This post is purely for fun and a little personal reflection on some of my favorite, and not so favorite, reads from the past year, based solely on my personal reading and opinions. Also, I seem to always be a year behind, so while I will try to focus on books published in 2019, some will be from 2018 or possibly older. I'm sure there are many great books out this year that I did not get a chance to read, so feel free to make suggestions in the comments!
Favorite Picture Book
The Very Impatient Caterpillar by Ross Burach, 2019.
This was an easy choice, as I fell in love with this the first time I saw it, and couldn't wait to use it in storytime. It is very funny, very relate-able, and introduces some nice vocabulary. Fans of Mo Willems' Pigeon books will definitely love this, and the humor appeals to both children and adults. Click on the title to link to my full review.
I paired this with a pop-up version of The Very Hungry Caterpillar and live caterpillars for a special caterpillar storytime to kickoff our metamorphosis program to celebrate the 50th anniversary of The Very Hungry Caterpillar.
Sadly, I could not think of one other new picture book that stood out. I don't know if I'm missing them when they come in, or if it's just not been a great year for good picture books that appeal to my style. I'd love some suggestions!
Favorite Early Reader/Transitional Chapter Book
Meet Yasmin! by Saadia Faruqi & Hatem Aly, 2018.
This wonderful series of transitional chapter books feature 4 different stories in each volume (which are also published separately, which can be confusing) about a young Pakistani-American girl dealing with everyday challenges and issues that all children can relate to, such as school projects, getting lost, and making mistakes.
The text is just right for newly independent readers, and the illustrations are contemporary and charming. As a bonus, there is extensive back matter, including discussion questions, a glossary of Urdu words, facts about Pakistan, a recipe, and a craft.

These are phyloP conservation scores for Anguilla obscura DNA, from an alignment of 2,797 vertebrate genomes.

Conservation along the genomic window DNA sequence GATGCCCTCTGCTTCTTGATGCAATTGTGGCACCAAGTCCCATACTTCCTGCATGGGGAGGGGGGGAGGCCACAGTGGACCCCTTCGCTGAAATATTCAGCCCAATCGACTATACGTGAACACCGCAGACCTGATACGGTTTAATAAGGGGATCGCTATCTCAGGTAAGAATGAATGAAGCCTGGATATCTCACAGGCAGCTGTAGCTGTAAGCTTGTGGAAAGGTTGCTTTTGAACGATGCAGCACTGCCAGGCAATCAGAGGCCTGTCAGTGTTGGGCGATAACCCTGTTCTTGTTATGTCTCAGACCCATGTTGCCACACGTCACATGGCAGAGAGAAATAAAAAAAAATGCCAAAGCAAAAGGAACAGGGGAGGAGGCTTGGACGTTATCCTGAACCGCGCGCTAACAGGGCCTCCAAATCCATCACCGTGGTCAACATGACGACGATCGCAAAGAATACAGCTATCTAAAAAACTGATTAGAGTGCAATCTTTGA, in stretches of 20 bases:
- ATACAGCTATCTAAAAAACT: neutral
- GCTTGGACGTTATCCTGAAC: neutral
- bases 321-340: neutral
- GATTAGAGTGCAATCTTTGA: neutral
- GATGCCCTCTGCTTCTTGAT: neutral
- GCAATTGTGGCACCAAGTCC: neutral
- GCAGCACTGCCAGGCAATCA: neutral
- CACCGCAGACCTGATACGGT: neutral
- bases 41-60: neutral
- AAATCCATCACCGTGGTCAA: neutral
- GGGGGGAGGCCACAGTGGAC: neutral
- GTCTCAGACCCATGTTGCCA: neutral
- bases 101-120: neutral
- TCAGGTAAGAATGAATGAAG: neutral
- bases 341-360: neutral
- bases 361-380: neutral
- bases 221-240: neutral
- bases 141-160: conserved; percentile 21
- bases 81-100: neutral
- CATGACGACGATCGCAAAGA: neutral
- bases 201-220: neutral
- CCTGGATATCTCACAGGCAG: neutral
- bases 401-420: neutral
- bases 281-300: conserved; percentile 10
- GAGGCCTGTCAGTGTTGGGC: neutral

Favorite Middle-Grade Fiction
Ivy Aberdeen's Letter to the World by Ashley Herring Blake, 2018.
This is a poignant story of a 12-year old girl who is beginning to question her feelings and what they mean in terms of her sexuality, though that term is never used. The subject is handled so beautifully, and with such sensitivity, and in a completely age-appropriate way.
In addition, Ivy's family has just lost their home to a tornado, she is feeling like the proverbial invisible middle child, her best friend is keeping secrets, and someone has found her private journal, so there is also some friend and family drama going on as well.
Honorable Mentions: I had a really hard time narrowing this one down as there were several middle grade books I really enjoyed reading this year, including the graphic novel New Kid by Jerry Craft, the modern parent-trap-with-a-twist To Night Owl From Dogfish by Holly Goldberg Sloan and Meg Wolitzer, and two older books, Inside Out & Back Again by Thanhha Lai and the delightful The Misadventures of the Family Fletcher by Dana Allison Levy.
Favorite YA Fiction
This one was a tie:
Far From The Tree by Robin Benway, 2017.
This story of three siblings, separated by adoption and foster care and meeting for the first time as teenagers, is a beautiful, moving story that makes you feel all the feels.
The three begin to form strong bonds as they get to know each other, eventually sharing their darkest secrets. Eventually they decide to look for their birth mother together, which has a bittersweet, but ultimately uplifting and healing, ending. I loved this book so much!
The Field Guide to the North American Teenager by Ben Philippe, 2019.
Norris Kaplan is a black, French-Canadian teen having to adjust to relocating to Texas. Unhappy about the move and uncomfortable in his new school, he covers his loneliness and anxiety about fitting in by using sarcasm and snark as a defense. He initially is quick to judge and categorize everyone based on stereotypes, which comes back to haunt him later when his new friends learn of some of the unkind comments and jokes he made about them before he got to know them.
Being fluent in snark and sarcasm myself and having lots of experience with not fitting in, I loved this book and was thrilled to see it named a finalist for the Morris Award.